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409A Valuations: What Every Founder Needs to Know

Receiving a 409A valuation is an essential step toward scaling your startup and reaching your business goals, as it allows you to issue stock options to your employees. However, many founders have questions about the process and wonder how valuations might impact their business. 

Read on to learn the answers to some of your most pressing questions, including why 409A valuations are important for startups, when businesses need to update their valuations and how First Republic can support your valuation request.

What is a 409A valuation?

A 409A is a formal report that tells you the valuation — the fair market value (FMV) — of a startup’s common stock. While one can easily tell the stock price of a publicly traded company, you need an independent appraiser to determine the value of a private company.  

409A valuations are particularly important for startups, as they are required to be able to issue stock options. Startups typically don’t have the budget of larger, established companies to offer competitive cash compensation, and instead rely on stock options to attract top talent. Getting a 409A allows you to issue stock options that will help you build a motivated team that's ready to help your startup grow.

Do startups need a 409A valuation?

Yes, all startups — including life science and healthcare companies — require a 409A. If you plan to issue common stock options or other equity, your business will need a 409A valuation. 

When giving stock options to your employees or consultants, you are giving them the option to buy equity in your company in the future at a price (the “strike price” or “exercise price”) that is determined today. The 409A offers an appraisal that helps determine what that strike price should be to avoid tax fines later. Getting a 409A valuation through an acceptable appraiser also grants your valuation safe harbor status, which confers protection in case of an audit later.

Most startups will receive several 409A valuations over their lifespan, annually or whenever a material change in the business significantly impacts its value. Additionally, later-stage startups nearing a liquidity event — such as an IPO — will require more frequent 409A valuations, done quarterly or even monthly.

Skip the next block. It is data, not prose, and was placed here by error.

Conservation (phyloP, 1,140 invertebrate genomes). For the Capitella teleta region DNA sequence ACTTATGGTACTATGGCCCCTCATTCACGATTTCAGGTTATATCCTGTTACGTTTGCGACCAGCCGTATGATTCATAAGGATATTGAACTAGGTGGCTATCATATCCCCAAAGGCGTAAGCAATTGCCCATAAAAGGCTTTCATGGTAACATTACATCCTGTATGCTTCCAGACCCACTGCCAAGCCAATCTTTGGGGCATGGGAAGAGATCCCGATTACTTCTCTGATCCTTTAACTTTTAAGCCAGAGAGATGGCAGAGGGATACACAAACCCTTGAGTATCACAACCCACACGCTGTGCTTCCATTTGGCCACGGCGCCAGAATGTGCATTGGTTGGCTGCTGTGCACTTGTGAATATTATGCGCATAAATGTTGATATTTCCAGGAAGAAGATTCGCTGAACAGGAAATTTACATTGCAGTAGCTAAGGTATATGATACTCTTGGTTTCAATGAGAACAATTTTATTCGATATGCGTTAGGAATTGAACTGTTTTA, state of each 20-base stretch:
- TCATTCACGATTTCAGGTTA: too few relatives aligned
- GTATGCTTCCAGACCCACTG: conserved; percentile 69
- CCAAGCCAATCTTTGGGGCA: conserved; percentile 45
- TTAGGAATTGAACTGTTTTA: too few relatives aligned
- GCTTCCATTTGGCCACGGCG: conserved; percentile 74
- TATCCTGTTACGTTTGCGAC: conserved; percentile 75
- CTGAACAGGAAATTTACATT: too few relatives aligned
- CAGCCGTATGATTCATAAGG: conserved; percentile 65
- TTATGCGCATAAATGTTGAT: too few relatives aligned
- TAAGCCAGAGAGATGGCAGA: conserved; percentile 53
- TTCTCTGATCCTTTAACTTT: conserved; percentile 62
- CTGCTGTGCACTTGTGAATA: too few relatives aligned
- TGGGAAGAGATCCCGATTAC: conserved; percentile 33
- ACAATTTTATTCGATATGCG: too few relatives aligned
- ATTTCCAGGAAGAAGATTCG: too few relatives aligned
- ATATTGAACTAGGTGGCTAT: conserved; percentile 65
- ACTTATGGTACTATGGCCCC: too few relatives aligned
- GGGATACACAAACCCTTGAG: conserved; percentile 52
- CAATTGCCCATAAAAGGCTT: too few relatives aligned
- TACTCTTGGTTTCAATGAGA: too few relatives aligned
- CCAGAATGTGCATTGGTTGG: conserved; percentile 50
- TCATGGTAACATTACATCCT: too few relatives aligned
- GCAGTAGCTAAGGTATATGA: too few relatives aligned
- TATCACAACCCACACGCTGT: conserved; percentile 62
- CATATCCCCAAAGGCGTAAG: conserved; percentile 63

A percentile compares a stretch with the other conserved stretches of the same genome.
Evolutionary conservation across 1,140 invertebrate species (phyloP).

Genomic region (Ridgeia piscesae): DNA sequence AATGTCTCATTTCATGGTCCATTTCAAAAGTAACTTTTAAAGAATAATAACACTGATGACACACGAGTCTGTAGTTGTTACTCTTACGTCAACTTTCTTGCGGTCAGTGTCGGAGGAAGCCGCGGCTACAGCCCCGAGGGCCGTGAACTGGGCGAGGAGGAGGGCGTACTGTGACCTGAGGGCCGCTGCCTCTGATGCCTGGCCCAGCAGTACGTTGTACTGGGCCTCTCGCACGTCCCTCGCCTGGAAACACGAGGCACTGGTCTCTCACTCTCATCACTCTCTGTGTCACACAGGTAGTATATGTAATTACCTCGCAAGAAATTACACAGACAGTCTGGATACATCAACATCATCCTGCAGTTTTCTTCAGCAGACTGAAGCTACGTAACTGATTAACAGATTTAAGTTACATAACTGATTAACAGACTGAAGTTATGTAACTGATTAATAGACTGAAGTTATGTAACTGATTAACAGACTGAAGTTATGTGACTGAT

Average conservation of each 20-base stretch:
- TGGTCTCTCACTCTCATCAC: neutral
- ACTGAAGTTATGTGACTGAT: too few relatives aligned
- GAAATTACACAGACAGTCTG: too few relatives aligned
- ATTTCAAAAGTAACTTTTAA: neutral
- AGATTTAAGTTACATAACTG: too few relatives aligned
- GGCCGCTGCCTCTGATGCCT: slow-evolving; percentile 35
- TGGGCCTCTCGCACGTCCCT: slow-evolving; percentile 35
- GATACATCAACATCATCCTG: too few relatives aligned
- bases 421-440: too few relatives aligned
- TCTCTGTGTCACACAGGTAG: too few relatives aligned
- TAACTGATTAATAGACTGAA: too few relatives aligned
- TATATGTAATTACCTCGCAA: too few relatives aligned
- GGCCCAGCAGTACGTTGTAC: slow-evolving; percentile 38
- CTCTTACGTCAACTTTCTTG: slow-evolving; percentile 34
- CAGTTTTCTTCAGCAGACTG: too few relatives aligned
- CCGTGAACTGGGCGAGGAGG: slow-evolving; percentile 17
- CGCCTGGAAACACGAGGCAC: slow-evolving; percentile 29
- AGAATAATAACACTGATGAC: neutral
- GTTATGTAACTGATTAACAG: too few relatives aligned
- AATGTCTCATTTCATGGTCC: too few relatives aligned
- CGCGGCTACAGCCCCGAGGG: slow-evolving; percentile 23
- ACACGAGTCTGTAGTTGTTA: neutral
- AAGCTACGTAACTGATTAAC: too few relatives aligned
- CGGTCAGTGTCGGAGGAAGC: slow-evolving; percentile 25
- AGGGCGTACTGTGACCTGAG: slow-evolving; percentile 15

When do you need to get a 409A valuation?

A 409A valuation is required before you offer equity — including stock options — in your company. Startups also need to update their 409A valuation annually, and should get a new valuation anytime there is a material change that impacts the value of the business. 

Annual 409A valuation updates

Safe harbor disclosures within 409A guidance call for a 409A valuation update each year. If little has changed in the business — for example, the startup's financial and business direction have remained relatively consistent year over year — this may be the only valuation update required.  

409A valuation updates after material events

If there has been a significant change in your business, you may need to get a new valuation. Several circumstances may trigger the need for a new 409A valuation, including:

  1.  A new round of funding: This is the most common change that triggers a new 409A. Bringing new institutional investors on board affects the value of the startup’s equity and requires a new valuation.   

  2. Hitting (or missing) a milestone: Launching a new product or meeting another major milestone can signal a significant reduction in risk — and an increase in the startup’s value. Conversely, missing a milestone or shifting to a new business model may impact the startup’s value and require a new valuation.

  3. Before an initial public offering (IPO): Exploring an IPO means the startup will be required to utilize certain valuation models, and a new 409A valuation may be needed.

  4. After several rounds of funding: Round after round of funding can eventually result in capitalization tables that are complex or difficult to understand, so startups may update their 409A valuation to reduce complexity.

These events represent some of the most common reasons to get a 409A — but this list is not exhaustive, and there may be specialized situations where your startup requires a 409A. It’s always best to consult a professional to determine when to get a 409A valuation.

Penalties for non-compliance